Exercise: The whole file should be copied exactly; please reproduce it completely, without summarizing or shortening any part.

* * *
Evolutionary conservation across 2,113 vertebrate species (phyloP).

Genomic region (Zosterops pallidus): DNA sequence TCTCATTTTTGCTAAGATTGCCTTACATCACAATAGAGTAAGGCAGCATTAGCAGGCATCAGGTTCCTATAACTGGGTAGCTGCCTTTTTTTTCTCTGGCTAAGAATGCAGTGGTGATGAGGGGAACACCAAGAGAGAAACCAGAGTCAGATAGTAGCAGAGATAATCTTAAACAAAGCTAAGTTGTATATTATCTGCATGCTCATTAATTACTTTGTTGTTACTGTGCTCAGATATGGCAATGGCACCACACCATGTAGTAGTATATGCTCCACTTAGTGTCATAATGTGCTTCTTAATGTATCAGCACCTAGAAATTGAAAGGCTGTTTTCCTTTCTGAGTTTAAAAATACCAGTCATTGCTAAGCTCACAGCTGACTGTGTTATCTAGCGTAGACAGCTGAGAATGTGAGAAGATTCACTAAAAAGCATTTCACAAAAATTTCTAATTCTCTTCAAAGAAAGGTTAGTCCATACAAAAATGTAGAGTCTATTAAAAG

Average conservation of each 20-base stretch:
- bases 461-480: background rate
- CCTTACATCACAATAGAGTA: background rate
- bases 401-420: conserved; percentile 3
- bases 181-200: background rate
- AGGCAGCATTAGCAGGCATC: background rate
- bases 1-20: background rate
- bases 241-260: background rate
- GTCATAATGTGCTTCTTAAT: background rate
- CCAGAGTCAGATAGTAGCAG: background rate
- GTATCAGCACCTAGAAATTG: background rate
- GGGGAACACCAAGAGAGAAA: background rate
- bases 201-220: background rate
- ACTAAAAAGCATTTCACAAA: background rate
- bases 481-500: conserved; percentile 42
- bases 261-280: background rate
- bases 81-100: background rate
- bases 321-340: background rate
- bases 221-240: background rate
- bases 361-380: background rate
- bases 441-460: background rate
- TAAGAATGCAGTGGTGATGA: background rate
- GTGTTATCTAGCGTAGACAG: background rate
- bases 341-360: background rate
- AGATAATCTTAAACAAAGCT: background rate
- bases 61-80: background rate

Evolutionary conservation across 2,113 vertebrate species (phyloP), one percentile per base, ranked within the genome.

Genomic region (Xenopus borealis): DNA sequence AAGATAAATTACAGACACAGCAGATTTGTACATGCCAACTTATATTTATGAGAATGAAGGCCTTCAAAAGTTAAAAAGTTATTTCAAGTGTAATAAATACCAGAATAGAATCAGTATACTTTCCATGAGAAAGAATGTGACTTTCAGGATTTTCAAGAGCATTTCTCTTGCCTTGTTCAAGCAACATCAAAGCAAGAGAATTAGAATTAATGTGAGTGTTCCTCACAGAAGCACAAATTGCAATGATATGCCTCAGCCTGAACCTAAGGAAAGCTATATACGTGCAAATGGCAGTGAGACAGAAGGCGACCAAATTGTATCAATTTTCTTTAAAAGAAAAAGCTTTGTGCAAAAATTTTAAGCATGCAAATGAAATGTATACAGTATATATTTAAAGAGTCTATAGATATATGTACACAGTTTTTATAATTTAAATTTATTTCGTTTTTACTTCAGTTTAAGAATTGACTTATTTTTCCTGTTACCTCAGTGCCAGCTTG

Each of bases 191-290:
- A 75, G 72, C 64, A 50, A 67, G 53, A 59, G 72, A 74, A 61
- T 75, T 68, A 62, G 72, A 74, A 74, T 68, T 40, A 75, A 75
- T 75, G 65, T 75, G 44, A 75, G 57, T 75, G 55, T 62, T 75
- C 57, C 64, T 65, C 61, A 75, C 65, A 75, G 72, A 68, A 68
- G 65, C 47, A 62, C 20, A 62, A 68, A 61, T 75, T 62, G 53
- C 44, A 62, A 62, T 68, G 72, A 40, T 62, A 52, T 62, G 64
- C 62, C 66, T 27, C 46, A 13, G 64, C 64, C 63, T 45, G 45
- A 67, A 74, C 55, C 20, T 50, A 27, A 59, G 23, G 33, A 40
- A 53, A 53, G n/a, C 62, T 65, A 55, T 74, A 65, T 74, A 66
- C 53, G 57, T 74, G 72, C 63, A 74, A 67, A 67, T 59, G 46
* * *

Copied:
Evolutionary conservation across 2,113 vertebrate species (phyloP).

Genomic region (Zosterops pallidus): DNA sequence TCTCATTTTTGCTAAGATTGCCTTACATCACAATAGAGTAAGGCAGCATTAGCAGGCATCAGGTTCCTATAACTGGGTAGCTGCCTTTTTTTTCTCTGGCTAAGAATGCAGTGGTGATGAGGGGAACACCAAGAGAGAAACCAGAGTCAGATAGTAGCAGAGATAATCTTAAACAAAGCTAAGTTGTATATTATCTGCATGCTCATTAATTACTTTGTTGTTACTGTGCTCAGATATGGCAATGGCACCACACCATGTAGTAGTATATGCTCCACTTAGTGTCATAATGTGCTTCTTAATGTATCAGCACCTAGAAATTGAAAGGCTGTTTTCCTTTCTGAGTTTAAAAATACCAGTCATTGCTAAGCTCACAGCTGACTGTGTTATCTAGCGTAGACAGCTGAGAATGTGAGAAGATTCACTAAAAAGCATTTCACAAAAATTTCTAATTCTCTTCAAAGAAAGGTTAGTCCATACAAAAATGTAGAGTCTATTAAAAG

Average conservation of each 20-base stretch:
- bases 461-480: background rate
- CCTTACATCACAATAGAGTA: background rate
- bases 401-420: conserved; percentile 3
- bases 181-200: background rate
- AGGCAGCATTAGCAGGCATC: background rate
- bases 1-20: background rate
- bases 241-260: background rate
- GTCATAATGTGCTTCTTAAT: background rate
- CCAGAGTCAGATAGTAGCAG: background rate
- GTATCAGCACCTAGAAATTG: background rate
- GGGGAACACCAAGAGAGAAA: background rate
- bases 201-220: background rate
- ACTAAAAAGCATTTCACAAA: background rate
- bases 481-500: conserved; percentile 42
- bases 261-280: background rate
- bases 81-100: background rate
- bases 321-340: background rate
- bases 221-240: background rate
- bases 361-380: background rate
- bases 441-460: background rate
- TAAGAATGCAGTGGTGATGA: background rate
- GTGTTATCTAGCGTAGACAG: background rate
- bases 341-360: background rate
- AGATAATCTTAAACAAAGCT: background rate
- bases 61-80: background rate

Evolutionary conservation across 2,113 vertebrate species (phyloP), one percentile per base, ranked within the genome.

Genomic region (Xenopus borealis): DNA sequence AAGATAAATTACAGACACAGCAGATTTGTACATGCCAACTTATATTTATGAGAATGAAGGCCTTCAAAAGTTAAAAAGTTATTTCAAGTGTAATAAATACCAGAATAGAATCAGTATACTTTCCATGAGAAAGAATGTGACTTTCAGGATTTTCAAGAGCATTTCTCTTGCCTTGTTCAAGCAACATCAAAGCAAGAGAATTAGAATTAATGTGAGTGTTCCTCACAGAAGCACAAATTGCAATGATATGCCTCAGCCTGAACCTAAGGAAAGCTATATACGTGCAAATGGCAGTGAGACAGAAGGCGACCAAATTGTATCAATTTTCTTTAAAAGAAAAAGCTTTGTGCAAAAATTTTAAGCATGCAAATGAAATGTATACAGTATATATTTAAAGAGTCTATAGATATATGTACACAGTTTTTATAATTTAAATTTATTTCGTTTTTACTTCAGTTTAAGAATTGACTTATTTTTCCTGTTACCTCAGTGCCAGCTTG

Each of bases 191-290:
- A 75, G 72, C 64, A 50, A 67, G 53, A 59, G 72, A 74, A 61
- T 75, T 68, A 62, G 72, A 74, A 74, T 68, T 40, A 75, A 75
- T 75, G 65, T 75, G 44, A 75, G 57, T 75, G 55, T 62, T 75
- C 57, C 64, T 65, C 61, A 75, C 65, A 75, G 72, A 68, A 68
- G 65, C 47, A 62, C 20, A 62, A 68, A 61, T 75, T 62, G 53
- C 44, A 62, A 62, T 68, G 72, A 40, T 62, A 52, T 62, G 64
- C 62, C 66, T 27, C 46, A 13, G 64, C 64, C 63, T 45, G 45
- A 67, A 74, C 55, C 20, T 50, A 27, A 59, G 23, G 33, A 40
- A 53, A 53, G n/a, C 62, T 65, A 55, T 74, A 65, T 74, A 66
- C 53, G 57, T 74, G 72, C 63, A 74, A 67, A 67, T 59, G 46